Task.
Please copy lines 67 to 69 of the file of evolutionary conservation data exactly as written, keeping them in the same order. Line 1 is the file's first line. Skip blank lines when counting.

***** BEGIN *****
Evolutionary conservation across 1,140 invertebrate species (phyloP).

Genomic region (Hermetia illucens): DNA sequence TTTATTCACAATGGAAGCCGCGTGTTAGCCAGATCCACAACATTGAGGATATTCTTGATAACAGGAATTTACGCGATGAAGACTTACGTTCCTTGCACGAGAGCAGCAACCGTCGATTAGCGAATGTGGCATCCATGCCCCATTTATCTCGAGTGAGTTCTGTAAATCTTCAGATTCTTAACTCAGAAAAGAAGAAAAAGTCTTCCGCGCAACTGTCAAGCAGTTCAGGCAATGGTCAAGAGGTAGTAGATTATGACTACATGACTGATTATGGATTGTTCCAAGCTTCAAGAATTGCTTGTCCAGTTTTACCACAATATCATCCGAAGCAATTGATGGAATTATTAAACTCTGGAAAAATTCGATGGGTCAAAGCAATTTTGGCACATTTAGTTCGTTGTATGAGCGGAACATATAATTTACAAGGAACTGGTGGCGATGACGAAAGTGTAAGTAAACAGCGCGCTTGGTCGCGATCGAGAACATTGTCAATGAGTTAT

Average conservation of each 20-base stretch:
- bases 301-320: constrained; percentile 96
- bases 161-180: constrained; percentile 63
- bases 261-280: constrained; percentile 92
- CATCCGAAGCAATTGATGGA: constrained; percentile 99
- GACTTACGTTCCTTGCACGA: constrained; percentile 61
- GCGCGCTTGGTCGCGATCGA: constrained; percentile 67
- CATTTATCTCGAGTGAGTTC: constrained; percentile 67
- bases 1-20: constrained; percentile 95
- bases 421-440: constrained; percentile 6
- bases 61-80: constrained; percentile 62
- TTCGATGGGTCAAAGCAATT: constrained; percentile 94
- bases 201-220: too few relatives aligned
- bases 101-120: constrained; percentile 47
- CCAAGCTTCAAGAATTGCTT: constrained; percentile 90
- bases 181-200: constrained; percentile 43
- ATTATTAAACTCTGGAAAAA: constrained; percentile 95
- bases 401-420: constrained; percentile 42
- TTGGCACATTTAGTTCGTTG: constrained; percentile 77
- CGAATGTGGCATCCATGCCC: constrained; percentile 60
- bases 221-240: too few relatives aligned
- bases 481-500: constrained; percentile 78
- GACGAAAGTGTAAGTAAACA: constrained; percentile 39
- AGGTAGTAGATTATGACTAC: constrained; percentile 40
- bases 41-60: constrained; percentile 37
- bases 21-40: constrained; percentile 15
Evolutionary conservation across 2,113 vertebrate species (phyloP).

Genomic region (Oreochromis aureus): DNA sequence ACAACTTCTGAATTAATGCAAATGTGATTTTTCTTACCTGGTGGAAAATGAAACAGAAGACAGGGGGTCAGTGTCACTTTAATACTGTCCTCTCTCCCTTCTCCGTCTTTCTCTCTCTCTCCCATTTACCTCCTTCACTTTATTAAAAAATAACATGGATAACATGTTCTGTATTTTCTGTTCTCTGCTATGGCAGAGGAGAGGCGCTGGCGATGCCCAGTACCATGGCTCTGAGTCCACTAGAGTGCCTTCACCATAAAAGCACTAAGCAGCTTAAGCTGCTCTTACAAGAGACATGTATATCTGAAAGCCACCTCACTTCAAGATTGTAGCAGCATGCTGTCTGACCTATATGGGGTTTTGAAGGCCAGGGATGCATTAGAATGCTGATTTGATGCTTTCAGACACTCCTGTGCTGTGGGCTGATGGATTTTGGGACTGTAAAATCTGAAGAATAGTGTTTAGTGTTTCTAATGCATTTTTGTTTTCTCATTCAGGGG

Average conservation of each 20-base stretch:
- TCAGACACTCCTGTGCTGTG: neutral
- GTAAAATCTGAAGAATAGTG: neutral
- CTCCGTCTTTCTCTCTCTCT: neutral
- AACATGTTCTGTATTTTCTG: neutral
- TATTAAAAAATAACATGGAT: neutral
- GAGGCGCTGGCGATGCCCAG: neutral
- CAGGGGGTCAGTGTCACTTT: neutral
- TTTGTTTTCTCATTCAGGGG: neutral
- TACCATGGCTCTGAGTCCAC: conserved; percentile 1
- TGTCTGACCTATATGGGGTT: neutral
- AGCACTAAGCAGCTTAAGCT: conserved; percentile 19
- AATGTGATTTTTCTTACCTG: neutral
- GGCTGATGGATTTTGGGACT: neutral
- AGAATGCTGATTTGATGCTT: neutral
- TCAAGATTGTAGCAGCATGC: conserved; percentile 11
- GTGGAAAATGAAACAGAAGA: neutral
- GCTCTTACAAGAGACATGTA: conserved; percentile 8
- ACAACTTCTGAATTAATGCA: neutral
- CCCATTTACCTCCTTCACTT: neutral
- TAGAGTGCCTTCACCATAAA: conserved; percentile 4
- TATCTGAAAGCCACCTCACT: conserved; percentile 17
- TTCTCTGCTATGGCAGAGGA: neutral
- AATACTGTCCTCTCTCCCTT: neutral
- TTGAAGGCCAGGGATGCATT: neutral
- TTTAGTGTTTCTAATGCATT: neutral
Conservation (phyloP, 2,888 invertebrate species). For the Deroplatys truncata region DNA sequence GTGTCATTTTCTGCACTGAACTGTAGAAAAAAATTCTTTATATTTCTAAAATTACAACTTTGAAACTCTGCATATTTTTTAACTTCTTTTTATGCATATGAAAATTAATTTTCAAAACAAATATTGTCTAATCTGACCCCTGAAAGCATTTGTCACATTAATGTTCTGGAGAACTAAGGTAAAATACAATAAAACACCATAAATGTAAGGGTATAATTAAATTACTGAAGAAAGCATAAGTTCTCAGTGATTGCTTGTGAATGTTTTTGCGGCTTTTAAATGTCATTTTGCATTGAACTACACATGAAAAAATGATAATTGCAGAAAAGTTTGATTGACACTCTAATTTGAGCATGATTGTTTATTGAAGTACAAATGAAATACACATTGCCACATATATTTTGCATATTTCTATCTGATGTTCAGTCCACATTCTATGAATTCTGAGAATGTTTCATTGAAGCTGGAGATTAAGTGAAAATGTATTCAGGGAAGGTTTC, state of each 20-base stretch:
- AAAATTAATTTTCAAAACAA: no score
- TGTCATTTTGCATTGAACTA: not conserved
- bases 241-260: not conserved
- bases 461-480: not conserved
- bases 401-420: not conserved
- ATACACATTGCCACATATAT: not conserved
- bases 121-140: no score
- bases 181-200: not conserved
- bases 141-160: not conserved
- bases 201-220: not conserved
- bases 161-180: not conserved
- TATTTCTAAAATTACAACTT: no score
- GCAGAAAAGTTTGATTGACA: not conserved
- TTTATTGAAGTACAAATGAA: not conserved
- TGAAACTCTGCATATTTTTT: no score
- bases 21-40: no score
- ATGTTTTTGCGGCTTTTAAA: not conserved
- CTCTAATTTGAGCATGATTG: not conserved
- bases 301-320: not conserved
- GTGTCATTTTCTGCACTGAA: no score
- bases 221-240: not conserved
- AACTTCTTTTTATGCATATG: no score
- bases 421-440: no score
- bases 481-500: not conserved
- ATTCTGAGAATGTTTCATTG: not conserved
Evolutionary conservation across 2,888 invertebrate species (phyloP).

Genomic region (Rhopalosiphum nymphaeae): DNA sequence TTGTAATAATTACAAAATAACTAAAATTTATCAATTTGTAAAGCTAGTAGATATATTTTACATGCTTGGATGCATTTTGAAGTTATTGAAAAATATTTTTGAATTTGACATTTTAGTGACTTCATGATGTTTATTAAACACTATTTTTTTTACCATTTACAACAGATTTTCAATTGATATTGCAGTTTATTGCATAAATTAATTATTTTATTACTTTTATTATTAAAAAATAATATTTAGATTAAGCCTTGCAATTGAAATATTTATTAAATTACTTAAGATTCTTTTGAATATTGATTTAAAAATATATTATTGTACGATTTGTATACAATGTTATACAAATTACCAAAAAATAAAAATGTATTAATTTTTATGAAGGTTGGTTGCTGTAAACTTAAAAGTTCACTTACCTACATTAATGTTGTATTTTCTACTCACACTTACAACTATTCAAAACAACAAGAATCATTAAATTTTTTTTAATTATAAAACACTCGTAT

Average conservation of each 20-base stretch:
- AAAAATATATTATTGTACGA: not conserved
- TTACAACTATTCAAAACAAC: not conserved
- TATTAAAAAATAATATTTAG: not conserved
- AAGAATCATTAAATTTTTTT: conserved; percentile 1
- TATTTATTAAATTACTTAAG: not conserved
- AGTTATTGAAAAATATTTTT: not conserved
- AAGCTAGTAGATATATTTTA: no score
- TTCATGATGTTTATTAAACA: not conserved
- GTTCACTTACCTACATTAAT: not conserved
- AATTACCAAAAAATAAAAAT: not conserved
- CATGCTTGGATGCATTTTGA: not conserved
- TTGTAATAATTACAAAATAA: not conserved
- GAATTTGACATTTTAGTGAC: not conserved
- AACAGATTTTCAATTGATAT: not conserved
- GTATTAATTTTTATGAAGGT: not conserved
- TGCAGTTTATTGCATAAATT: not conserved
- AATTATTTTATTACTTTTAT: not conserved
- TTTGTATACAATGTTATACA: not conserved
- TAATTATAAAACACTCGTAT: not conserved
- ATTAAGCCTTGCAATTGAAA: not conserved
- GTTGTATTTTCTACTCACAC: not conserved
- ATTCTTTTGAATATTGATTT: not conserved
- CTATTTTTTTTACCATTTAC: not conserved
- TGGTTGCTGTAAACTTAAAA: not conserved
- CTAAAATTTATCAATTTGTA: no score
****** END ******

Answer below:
- bases 201-220: not conserved
- bases 161-180: not conserved
- TATTTCTAAAATTACAACTT: no score